• How A Ghanaian Got U.S. Funds And Training To Take His Adventure Travel Firm To The Next Level

    Obama Young African Leader By Ann Brown, 5:04 pm AFKI Original

    Jay Jay Segbefia is something of a tourism pioneer in Ghana, where he runs an adventure sports business. He got his first taste of rock-climbing in the U.S. “Having lived in a mostly patriarchal society … putting my life in the hands of a female instructor was a unique experience,” he said. Now 80% of his staff in Ghana is female. The Obama Young African Leaders experience heightened his desire to succeed, he told AFKInsider. It turns out he’s made of the same stuff that “contributes to America’s enviable entrepreneurial success.”

  • How A Kenyan Street Hawker Became A Young African Leader And Built A Film Village In Kenya

    film village in Kenya By Ann Brown, 5:00 pm AFKI Original

    Get ready to be inspired. This is the story of Rachael Wainaina, who worked as a street hawker in Nairobi to pay for her education. Now she’s building a film industry village in Kenya that could become the largest of its kind in Africa. Her efforts got Obama’s attention. The film market in Kenya and Africa is still untapped, Wainaina told AFKInsider. “There is an opportunity especially in the box office films. The village will give the world an opportunity to tell the African story in high quality and showcase Kenya to the world.”

  • How A Fashion Designer And Young African Leader Wowed Michelle Obama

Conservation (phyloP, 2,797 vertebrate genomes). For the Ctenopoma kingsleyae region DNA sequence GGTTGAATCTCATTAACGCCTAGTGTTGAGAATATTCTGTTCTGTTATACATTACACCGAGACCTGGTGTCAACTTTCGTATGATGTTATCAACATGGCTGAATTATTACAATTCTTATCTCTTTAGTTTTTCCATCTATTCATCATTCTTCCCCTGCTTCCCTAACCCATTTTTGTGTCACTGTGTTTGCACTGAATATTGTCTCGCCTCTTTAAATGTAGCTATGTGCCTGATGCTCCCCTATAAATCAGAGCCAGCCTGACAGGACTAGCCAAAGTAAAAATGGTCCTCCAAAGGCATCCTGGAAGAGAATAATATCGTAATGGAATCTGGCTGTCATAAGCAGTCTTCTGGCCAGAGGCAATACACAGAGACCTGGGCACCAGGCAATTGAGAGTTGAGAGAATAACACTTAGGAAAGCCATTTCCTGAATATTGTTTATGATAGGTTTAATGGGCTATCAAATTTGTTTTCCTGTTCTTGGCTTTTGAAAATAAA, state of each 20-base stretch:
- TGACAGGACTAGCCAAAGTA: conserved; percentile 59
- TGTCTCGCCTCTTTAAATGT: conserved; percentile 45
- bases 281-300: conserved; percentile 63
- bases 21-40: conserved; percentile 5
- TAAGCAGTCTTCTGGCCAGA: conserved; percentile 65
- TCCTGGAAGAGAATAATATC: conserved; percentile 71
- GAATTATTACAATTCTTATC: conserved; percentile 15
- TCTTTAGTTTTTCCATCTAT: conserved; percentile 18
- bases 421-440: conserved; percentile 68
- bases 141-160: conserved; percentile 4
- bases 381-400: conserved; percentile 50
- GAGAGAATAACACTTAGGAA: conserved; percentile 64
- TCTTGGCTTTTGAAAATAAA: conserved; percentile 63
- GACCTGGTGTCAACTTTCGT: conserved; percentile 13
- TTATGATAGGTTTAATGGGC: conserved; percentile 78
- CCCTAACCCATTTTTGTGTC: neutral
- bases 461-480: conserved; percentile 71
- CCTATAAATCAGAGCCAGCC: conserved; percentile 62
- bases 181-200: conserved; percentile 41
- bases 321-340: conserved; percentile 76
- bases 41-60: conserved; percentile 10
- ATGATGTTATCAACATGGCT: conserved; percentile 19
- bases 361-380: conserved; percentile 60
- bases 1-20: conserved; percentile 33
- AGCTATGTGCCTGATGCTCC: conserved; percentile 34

Senegalese fashion designer wowed Michelle Obama By Ann Brown, 6:59 am AFKI Original

    Senegalese Ndeye Absa Gningue was working for a fast-moving consumer goods company when she fell in love with the African print they were selling. She decided she would make her own African clothes from the fabrics and wear them. Then a friend suggested she make a business with the clothes she was wearing. Those clothes helped Gningue get chosen as a Mandela Fellow for Barack Obama’s Young African Leaders Initiative. Michelle Obama took notice.

  • Obama Young African Leader: Some Things Just Aren’t Adaptable To Realities Of Africa

    By Ann Brown, 2:55 pm AFKI Original

    Zimbabwean businessman Taurai Chinyamakobvu believes in adopting and adapting. Some of the things he learned from Obama’s Young African Leaders Initiative at Yale University were adoptable and adaptable to the realities of an African country. Others, not so much. “The U.S. has a dynamic ecosystem for technology and start-up companies which does not exist in Africa,” he told AFKInsider. “Venture capital, private equity financing, and angel investment opportunities are either few and far between or nonexistent.”

  • Young African With A Biomedical Degree Prefers Farming Watermelons

    African with a biomedical degree prefers farming watermelons By Ann Brown, 9:57 am AFKI Original

    In Kenya, many women don’t know their families’ net worth. “Our culture is such that men hide their wealth from their wives and children,” says Annie Nyaga, a local watermelon farmer. Nyaga is all about changing perceptions. “It is only in Africa where a farmer is the poorest member of the community,” she told AFKInsider.” We have to start by changing key attitudes. Agriculture is not the option for the laziest and failures in the classrooms. It is for entrepreneurs and innovators.” Here’s how Nyaga is changing minds and paying it forward with her business, Farm2Home.